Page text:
Bird on wood

And so I was freaking out, because there was this bird that was flapping all around. It couldn’t get past because of the top lip of the garage and I was standing right underneath and so it was just flapping away and I was like, “Oh my gosh, is it gonna come and get me?”

And the student was scared too and so we ended up having to move.

We just had our lessons in my front yard because I just couldn’t handle being with the bird, and eventually it got out. I had the rest of the lessons that day in my front yard, and eventually, it was fine.

Finding your balance as a music teacher and performer

Chelsea performing during her study at the Ohio State University

Another thing that has been challenging for me is finding the balance between now being a performer myself, and being a mom and then being a teacher.

Before, I had about sixty students, and that was before I had kids. So then, in that process—and I have a hard time saying no to people sometimes—anyone that wants to study with me I would just go, “Yeah, sure, why not?”

And I would just make time for them. And have really, really long days.

And then now, all of a sudden, with two children, life is very much so different.

Paul and children, Molly Mae and Michael

I have to really think about my priorities and what is the most important thing. In doing that, I realized that I can’t teach as much as I would like to. That’s been hard because when I had Molly, about 80, 90 percent of my students ended up going to study with Paul.

And that was great. It was perfect timing because he had actually just left his current full-time job that he was at, and so he had the ability to do that.

But since then, there’s been about forty students that used to be mine, and they’re in wonderful places, they’re in good homes, they’re with some of our other teachers and with Paul. I know they’re in really good hands.

Chelsea with one of the Broadway performers

There’s a part of me that’s like, “Oh, I really should work to get them back in my schedule at some point,” and kind of finding that I’m feeling guilty about that, and not really knowing exactly when.

But just saying, “Okay, you know what? Priority right now is my kids. They’re really really young, they need me a lot.” I’m up in the night shift a lot of times, when the nights are bad. There’s only so much that I can handle.

The Business Side of Music, trading performing for teaching

Another thing that I struggle with sometimes: in performing and everything, I didn’t really have to worry about the business side of things. Unfortunately, I didn’t learn a whole lot about owning your own business when I was in music school.

There was an element of, okay, now that Paul and I have this music school, and we have a lot of different students and a lot of different teachers… there’s all these things to manage, there’s schedules, billing, there’s getting back with families and a lot of emails, and just building a presence.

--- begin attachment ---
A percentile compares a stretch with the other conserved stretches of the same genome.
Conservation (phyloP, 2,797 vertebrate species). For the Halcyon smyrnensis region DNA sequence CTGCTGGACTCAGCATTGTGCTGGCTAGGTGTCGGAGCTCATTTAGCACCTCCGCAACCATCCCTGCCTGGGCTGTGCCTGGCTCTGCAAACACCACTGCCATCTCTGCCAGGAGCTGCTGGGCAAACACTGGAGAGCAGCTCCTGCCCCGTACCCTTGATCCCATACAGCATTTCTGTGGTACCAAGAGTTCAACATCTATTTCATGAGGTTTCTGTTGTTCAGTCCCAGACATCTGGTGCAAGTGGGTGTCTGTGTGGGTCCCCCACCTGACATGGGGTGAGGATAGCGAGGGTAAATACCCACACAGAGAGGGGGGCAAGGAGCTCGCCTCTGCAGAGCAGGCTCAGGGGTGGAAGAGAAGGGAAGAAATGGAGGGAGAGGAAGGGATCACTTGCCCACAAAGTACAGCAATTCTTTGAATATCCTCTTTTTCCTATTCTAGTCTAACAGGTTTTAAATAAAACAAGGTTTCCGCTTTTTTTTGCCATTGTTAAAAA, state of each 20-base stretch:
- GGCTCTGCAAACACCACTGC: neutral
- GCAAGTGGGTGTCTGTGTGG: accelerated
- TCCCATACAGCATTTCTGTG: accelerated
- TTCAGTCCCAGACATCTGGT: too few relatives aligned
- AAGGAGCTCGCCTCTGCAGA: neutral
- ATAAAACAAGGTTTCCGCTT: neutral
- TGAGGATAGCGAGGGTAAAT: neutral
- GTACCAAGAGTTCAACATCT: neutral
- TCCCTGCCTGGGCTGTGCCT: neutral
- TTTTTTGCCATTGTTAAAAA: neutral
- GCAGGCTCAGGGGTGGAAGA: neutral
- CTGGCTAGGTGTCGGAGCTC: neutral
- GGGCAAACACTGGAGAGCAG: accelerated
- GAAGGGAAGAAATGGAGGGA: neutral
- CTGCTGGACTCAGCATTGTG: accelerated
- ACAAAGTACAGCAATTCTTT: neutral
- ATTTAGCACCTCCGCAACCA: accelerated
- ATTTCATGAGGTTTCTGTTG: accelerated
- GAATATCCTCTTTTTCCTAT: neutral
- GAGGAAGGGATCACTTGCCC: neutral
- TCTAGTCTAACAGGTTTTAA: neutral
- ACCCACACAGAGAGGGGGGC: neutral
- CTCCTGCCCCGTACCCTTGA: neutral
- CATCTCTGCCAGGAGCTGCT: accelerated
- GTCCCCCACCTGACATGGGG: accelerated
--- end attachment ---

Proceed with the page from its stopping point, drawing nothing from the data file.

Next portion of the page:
All of that has been challenging because I didn’t really learn that. So the things that I’m learning about that and applying are just self-taught.

Chelsea working hard

Right now, I’m trying to educate myself and listen to a lot of podcasts and read a lot about that. Because it is a totally different world, from performing to owning your own business and being a small business owner (especially in the time we’re in right now).

That’s definitely been challenging, and I’ve definitely missed performing. I still do, and I still plan to add more into my schedule again.

Right now, the phase that I’m in, I have to say no to a lot more things. I’m not going out and doing a lot of auditions, and I haven’t been doing a lot of auditions because I feel like the place that I’m in right now is the priority with the kids.

Childcare and Career: Balance between the music teacher role and the parent role

Probably the most challenging thing right now is that I’m nursing Molly.

When we had to go on quarantine, she ended up not taking bottles well. She used to take bottles well, but now she doesn’t. Because I never really left. And she’s not to the point where she’s really eating baby food or real food, or anything like that. 

Chelsea and Molly Mae

She’s still quite dependent on me, and so I’m trying to build my fall schedule right now and figure out:

  • How many times am I gonna have to nurse her?
  • Am I gonna try to teach from home, or am I gonna try to go to the studio?

I prefer teaching at the studio most of the time because it’s easy, and I just feel in my element. And when I’m at home, there’s half of my brain that’s thinking of kids, kids, kids.

So it’s better for me and my focus to teach at the studio, but then I think, “Oh my gosh, she has to feed!” so I either have to be back home or I have to be teaching from home…

Managing all of that and figuring out the schedule for that has been really challenging.

Aaaaand that’s me. A musician turned music teacher, with my fair share of good and bad moments managing my own music school.

So that’s my teaching background, how the music school has come about, the favorite things about teaching that I’ve experienced and my not-so-favorite things.

Please tell me, if you’re a teacher, what has your teaching journey been like? What are you struggling with? What are some of your favorite experiences that you’ve had?

And if you’re a student, have you had any crazy experiences in your lessons that you’d like to share? Hopefully not any with me but maybe if you’re the bug person, then you can definitely say about the bugs!

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I was a voice major in college, and I felt like it was a rough transition from being a student, a music major to suddenly being faced with the pressure of performing and making a living out of music.